Being a QB is tough, being a back-up is tougher
By David Morris, QB Country founder
If quarterbacks have the toughest job in sports, then back-up quarterbacks may have it the hardest of them all. The pressure and physical wear and tear of being a starter is undeniable, but I think there’s an argument that the mental challenges and responsibilities are more taxing for the second-stringer.
The hardest thing about being the quarterback-in-waiting is the waiting. You’ve got to be ready for a moment that may never come. If you’re a competitor, that is incredibly difficult. And if it does come (often without any notice), you’d better be ready to play — and play well. Even if you do, there’s no guarantee you’ll get another shot when the starter comes back. Add to that a whole set of critical responsibilities that usually go unnoticed and underappreciated and it all makes for a very unique, very trying grind. The back-up quarterback better be mentally tough.
Guys who succeed in the back-up role know the deal and are equipped to handle the uncertainty. They understand that few things in football ever go according to plan. They prepare like starters and know the next snap could be their moment…or not.
“I didn’t come here to be a frat star”
If there’s one trait you have to have as a back-up — it’s confidence. Think about it. Nobody thinks you’re the man. You’re “not as good” as the starter. All you’ve got is your own belief and knowledge of what you can do. You must remember and believe that you’re a good player just waiting for your time. Most the time there is no one there to remind you.
Jake Fromm started his Georgia career as the second-stringer to a very good player in Jacob Eason. An injury led to an opportunity that Jake would never relinquish. This season Fromm has led the Dogs to a strong start and turned things over to his back-up Stetson Bennett in the second half of the last two games. Stetson has gone 19/24 for 234 yards and two TDs and had perhaps the QB quote of the season so far:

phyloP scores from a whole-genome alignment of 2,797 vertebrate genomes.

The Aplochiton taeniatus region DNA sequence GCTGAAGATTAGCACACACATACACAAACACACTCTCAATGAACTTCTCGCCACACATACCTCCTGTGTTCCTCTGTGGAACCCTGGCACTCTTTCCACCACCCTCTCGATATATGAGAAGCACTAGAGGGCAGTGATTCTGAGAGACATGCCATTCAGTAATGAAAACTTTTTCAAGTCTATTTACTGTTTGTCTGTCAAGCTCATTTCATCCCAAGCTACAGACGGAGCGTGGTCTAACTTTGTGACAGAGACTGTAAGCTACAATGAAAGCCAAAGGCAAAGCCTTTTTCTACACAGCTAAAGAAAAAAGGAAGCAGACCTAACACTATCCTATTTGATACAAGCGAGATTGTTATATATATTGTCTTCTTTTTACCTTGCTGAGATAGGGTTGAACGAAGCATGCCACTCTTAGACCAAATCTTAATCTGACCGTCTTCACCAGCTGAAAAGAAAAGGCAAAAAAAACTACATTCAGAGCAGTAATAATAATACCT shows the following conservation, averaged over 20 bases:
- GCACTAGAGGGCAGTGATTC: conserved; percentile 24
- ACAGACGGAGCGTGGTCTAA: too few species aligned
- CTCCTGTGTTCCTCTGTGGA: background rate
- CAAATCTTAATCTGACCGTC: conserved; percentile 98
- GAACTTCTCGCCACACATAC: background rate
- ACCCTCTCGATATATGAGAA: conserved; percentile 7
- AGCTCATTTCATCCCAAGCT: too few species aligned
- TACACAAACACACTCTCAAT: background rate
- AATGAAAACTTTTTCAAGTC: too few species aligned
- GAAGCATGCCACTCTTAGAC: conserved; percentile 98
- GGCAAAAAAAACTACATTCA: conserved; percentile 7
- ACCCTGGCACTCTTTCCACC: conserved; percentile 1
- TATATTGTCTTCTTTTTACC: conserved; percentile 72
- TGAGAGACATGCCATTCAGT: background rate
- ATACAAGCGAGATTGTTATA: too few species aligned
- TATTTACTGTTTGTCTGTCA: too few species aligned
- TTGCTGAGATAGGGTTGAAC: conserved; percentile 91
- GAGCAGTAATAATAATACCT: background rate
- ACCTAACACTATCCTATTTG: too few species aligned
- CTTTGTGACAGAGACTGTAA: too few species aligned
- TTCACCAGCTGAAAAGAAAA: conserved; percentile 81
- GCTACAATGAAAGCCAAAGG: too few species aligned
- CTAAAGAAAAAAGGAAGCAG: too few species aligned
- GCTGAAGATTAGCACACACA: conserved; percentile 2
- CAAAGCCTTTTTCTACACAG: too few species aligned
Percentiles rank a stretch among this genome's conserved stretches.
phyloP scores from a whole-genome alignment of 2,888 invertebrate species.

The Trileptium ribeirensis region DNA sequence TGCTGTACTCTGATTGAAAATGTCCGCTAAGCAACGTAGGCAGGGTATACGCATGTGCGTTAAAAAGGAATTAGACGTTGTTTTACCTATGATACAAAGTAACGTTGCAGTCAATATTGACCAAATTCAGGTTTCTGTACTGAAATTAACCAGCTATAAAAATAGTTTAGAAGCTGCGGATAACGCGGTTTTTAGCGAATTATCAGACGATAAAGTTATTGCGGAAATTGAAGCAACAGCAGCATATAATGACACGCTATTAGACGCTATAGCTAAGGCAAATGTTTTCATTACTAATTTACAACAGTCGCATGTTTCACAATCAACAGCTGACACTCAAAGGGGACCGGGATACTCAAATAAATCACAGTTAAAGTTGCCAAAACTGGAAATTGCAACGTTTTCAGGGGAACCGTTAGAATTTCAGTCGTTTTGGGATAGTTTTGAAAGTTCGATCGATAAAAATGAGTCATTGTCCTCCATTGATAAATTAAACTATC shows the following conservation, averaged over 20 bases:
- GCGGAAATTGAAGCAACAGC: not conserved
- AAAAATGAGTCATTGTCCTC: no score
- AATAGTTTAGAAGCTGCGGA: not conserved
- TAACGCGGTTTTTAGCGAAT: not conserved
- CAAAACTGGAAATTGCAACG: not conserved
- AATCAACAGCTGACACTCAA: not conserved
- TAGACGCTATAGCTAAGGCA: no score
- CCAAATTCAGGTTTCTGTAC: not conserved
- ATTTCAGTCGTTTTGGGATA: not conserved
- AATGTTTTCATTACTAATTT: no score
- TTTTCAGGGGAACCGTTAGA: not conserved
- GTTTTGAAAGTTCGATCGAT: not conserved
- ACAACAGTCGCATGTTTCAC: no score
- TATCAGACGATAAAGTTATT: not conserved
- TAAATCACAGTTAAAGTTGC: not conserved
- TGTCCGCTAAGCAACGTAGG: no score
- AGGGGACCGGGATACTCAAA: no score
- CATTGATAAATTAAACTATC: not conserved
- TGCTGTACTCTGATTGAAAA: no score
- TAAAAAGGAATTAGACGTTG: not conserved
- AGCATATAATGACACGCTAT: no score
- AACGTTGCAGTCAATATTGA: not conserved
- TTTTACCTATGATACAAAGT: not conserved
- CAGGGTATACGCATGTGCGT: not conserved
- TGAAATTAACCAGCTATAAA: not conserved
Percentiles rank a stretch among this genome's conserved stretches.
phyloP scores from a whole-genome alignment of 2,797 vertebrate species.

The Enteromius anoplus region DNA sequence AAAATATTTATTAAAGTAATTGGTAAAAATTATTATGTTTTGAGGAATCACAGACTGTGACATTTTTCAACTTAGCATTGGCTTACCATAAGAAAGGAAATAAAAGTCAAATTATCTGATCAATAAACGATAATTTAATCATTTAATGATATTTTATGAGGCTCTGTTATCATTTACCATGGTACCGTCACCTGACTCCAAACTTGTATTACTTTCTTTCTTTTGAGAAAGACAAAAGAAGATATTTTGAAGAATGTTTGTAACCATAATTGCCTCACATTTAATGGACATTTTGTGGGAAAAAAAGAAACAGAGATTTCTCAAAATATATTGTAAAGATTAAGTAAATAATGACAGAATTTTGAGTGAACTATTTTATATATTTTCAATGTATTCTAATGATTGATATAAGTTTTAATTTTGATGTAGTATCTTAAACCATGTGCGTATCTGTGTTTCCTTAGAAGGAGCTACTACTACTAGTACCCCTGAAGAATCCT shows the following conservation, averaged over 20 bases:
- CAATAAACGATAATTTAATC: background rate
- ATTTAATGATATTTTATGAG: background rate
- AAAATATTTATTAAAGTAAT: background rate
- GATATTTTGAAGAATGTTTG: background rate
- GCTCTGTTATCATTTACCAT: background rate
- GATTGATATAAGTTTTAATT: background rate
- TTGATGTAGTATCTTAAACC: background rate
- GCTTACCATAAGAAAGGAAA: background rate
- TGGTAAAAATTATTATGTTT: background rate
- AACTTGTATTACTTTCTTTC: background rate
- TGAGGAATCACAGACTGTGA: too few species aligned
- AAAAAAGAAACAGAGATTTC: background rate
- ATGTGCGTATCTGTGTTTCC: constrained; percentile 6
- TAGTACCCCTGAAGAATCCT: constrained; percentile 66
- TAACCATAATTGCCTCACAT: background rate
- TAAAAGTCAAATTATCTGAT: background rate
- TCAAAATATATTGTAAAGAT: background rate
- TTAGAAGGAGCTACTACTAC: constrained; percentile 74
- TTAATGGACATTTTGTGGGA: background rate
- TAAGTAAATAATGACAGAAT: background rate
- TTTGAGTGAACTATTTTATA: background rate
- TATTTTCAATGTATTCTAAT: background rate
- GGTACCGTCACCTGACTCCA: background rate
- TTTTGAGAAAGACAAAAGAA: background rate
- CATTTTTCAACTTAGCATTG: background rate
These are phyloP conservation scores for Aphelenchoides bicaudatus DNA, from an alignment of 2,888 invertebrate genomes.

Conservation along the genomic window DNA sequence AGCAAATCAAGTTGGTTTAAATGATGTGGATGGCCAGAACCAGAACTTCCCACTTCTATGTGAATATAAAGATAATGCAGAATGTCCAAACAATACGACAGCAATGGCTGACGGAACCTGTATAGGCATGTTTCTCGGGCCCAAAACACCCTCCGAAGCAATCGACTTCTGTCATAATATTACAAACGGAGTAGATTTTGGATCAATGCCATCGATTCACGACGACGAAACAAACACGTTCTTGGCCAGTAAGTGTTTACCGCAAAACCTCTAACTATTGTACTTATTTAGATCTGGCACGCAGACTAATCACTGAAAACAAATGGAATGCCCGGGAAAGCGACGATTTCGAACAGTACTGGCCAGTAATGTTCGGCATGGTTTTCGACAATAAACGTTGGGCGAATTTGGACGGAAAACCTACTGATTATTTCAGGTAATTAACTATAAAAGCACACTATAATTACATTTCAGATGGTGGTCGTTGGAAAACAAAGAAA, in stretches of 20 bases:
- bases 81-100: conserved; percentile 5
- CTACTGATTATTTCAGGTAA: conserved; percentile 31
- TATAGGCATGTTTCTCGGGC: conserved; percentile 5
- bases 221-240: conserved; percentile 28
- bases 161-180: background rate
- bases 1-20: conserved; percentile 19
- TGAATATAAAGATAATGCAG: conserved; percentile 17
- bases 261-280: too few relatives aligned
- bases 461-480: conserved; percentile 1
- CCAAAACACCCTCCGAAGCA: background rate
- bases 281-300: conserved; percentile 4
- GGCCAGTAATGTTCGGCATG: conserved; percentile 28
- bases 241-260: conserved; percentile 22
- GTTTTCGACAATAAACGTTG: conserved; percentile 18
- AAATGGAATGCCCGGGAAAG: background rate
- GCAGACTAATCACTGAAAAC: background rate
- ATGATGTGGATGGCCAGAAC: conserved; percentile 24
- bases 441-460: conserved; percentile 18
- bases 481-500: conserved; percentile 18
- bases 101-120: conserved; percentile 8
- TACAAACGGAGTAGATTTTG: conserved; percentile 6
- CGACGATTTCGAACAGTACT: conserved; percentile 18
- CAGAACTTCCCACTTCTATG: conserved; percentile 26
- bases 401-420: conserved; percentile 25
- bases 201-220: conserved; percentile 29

“I’m completely confident in myself. That’s why I walked on here in the first place. I didn’t come here to be a frat star and be on the football team. I came here to play ball.”
No one is ever going to question whether Jake Fromm should be Georgia’s starter. He may be the best QB in college football. But no one is ever going to question Stetson’s confidence, either. (For the record, we’re fortunate to train both of these guys.)
Tireless, unflinching optimism
Along with confidence, comes optimism. I think about the winding road that Gardner Minshew has taken to become an NFL quarterback. Gardner had no FBS offers out of high school. He walked on at Troy and sat the bench. He played junior college ball. He started just seven games at East Carolina. He transferred to Washington State, where he finally became a full-time starter and led the Cougars to the best season in school history and was named Pac-12 Player of the Year.